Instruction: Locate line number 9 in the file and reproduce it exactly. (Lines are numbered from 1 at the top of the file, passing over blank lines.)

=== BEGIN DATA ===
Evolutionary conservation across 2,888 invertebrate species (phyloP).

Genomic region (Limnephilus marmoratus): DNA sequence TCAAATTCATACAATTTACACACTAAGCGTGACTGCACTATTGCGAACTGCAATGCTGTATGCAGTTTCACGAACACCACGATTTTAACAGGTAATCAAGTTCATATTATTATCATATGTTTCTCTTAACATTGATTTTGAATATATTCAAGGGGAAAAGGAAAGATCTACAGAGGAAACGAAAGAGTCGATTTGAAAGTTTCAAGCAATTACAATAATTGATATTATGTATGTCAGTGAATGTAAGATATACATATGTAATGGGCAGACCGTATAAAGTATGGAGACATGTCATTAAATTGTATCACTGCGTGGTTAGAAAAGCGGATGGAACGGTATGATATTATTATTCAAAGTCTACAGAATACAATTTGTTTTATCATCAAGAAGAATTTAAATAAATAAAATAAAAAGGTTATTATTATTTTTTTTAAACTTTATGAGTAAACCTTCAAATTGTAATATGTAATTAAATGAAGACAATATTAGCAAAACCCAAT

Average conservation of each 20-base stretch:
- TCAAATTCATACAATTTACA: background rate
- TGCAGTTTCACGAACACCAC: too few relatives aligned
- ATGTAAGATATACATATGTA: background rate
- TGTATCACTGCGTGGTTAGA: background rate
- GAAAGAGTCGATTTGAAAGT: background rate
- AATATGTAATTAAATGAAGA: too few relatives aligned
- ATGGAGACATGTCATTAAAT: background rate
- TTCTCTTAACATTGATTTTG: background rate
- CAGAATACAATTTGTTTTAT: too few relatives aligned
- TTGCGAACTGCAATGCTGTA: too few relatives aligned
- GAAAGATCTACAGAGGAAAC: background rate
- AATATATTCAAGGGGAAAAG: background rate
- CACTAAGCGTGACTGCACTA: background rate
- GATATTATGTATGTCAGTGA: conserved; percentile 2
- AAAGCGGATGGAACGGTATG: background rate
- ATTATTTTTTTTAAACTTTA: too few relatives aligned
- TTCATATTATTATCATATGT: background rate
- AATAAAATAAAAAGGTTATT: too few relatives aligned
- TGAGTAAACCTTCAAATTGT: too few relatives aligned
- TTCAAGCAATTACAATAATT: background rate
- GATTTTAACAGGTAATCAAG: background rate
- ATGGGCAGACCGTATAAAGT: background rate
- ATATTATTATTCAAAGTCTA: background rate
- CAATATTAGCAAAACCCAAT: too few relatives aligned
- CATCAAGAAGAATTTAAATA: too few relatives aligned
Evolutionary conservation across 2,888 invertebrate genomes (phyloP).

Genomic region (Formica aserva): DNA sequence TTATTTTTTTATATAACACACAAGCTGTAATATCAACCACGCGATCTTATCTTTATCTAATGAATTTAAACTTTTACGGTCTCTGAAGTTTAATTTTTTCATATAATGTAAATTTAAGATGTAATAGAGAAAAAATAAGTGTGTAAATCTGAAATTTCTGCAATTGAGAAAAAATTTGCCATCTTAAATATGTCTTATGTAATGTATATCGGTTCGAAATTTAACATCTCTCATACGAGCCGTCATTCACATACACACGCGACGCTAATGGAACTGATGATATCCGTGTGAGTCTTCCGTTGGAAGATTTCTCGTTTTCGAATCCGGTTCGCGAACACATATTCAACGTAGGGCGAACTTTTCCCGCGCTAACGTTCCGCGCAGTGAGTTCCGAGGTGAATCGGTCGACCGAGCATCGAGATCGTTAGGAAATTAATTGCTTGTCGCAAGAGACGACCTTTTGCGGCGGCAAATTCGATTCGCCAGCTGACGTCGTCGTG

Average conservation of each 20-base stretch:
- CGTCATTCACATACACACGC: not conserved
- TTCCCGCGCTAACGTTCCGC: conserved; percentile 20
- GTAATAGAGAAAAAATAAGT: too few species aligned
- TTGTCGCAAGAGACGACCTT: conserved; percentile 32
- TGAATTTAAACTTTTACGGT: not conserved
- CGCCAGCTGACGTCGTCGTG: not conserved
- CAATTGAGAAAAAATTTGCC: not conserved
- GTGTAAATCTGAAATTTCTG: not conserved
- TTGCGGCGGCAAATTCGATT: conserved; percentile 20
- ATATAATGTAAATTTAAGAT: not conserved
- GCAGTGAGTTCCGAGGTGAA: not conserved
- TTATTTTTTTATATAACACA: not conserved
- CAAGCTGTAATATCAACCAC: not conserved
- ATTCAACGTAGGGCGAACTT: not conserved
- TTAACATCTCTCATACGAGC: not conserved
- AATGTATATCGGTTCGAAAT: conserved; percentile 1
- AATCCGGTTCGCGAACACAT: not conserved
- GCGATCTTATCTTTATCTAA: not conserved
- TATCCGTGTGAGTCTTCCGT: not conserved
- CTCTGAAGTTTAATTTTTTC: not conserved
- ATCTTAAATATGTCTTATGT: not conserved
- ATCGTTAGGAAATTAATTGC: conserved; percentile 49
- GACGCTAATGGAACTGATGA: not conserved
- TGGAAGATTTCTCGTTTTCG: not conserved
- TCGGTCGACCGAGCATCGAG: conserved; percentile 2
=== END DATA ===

- AATATGTAATTAAATGAAGA: too few relatives aligned